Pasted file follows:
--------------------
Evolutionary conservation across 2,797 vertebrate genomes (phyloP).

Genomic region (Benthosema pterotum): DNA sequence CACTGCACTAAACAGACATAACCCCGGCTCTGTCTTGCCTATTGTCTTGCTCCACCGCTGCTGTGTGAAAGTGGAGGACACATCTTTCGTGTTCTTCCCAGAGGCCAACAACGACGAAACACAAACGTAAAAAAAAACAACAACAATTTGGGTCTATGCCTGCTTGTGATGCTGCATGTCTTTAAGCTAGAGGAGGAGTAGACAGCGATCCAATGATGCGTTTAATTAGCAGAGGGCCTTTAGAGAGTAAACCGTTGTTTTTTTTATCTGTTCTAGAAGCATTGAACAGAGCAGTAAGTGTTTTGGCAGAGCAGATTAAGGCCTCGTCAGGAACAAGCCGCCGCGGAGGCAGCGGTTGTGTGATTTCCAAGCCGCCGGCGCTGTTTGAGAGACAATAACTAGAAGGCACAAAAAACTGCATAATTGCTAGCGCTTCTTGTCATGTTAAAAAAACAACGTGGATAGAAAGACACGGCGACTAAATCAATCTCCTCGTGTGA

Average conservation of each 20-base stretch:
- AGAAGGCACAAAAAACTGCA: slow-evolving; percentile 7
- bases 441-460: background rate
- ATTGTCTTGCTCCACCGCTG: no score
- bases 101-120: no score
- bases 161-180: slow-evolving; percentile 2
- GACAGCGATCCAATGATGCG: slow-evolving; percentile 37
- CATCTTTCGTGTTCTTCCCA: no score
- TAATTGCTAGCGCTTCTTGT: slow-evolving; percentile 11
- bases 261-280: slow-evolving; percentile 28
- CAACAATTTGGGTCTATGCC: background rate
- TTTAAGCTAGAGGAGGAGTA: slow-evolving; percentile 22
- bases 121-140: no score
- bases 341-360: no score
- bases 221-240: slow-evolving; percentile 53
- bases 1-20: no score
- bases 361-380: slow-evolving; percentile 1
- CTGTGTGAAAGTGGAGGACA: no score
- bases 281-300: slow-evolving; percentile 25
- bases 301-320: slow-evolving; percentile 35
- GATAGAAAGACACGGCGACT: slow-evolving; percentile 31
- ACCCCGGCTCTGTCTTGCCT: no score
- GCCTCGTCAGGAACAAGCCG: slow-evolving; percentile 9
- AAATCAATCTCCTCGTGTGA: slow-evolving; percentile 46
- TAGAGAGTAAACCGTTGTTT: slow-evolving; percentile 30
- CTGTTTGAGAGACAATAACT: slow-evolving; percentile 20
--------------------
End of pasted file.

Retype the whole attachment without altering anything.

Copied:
Evolutionary conservation across 2,797 vertebrate genomes (phyloP).

Genomic region (Benthosema pterotum): DNA sequence CACTGCACTAAACAGACATAACCCCGGCTCTGTCTTGCCTATTGTCTTGCTCCACCGCTGCTGTGTGAAAGTGGAGGACACATCTTTCGTGTTCTTCCCAGAGGCCAACAACGACGAAACACAAACGTAAAAAAAAACAACAACAATTTGGGTCTATGCCTGCTTGTGATGCTGCATGTCTTTAAGCTAGAGGAGGAGTAGACAGCGATCCAATGATGCGTTTAATTAGCAGAGGGCCTTTAGAGAGTAAACCGTTGTTTTTTTTATCTGTTCTAGAAGCATTGAACAGAGCAGTAAGTGTTTTGGCAGAGCAGATTAAGGCCTCGTCAGGAACAAGCCGCCGCGGAGGCAGCGGTTGTGTGATTTCCAAGCCGCCGGCGCTGTTTGAGAGACAATAACTAGAAGGCACAAAAAACTGCATAATTGCTAGCGCTTCTTGTCATGTTAAAAAAACAACGTGGATAGAAAGACACGGCGACTAAATCAATCTCCTCGTGTGA

Average conservation of each 20-base stretch:
- AGAAGGCACAAAAAACTGCA: slow-evolving; percentile 7
- bases 441-460: background rate
- ATTGTCTTGCTCCACCGCTG: no score
- bases 101-120: no score
- bases 161-180: slow-evolving; percentile 2
- GACAGCGATCCAATGATGCG: slow-evolving; percentile 37
- CATCTTTCGTGTTCTTCCCA: no score
- TAATTGCTAGCGCTTCTTGT: slow-evolving; percentile 11
- bases 261-280: slow-evolving; percentile 28
- CAACAATTTGGGTCTATGCC: background rate
- TTTAAGCTAGAGGAGGAGTA: slow-evolving; percentile 22
- bases 121-140: no score
- bases 341-360: no score
- bases 221-240: slow-evolving; percentile 53
- bases 1-20: no score
- bases 361-380: slow-evolving; percentile 1
- CTGTGTGAAAGTGGAGGACA: no score
- bases 281-300: slow-evolving; percentile 25
- bases 301-320: slow-evolving; percentile 35
- GATAGAAAGACACGGCGACT: slow-evolving; percentile 31
- ACCCCGGCTCTGTCTTGCCT: no score
- GCCTCGTCAGGAACAAGCCG: slow-evolving; percentile 9
- AAATCAATCTCCTCGTGTGA: slow-evolving; percentile 46
- TAGAGAGTAAACCGTTGTTT: slow-evolving; percentile 30
- CTGTTTGAGAGACAATAACT: slow-evolving; percentile 20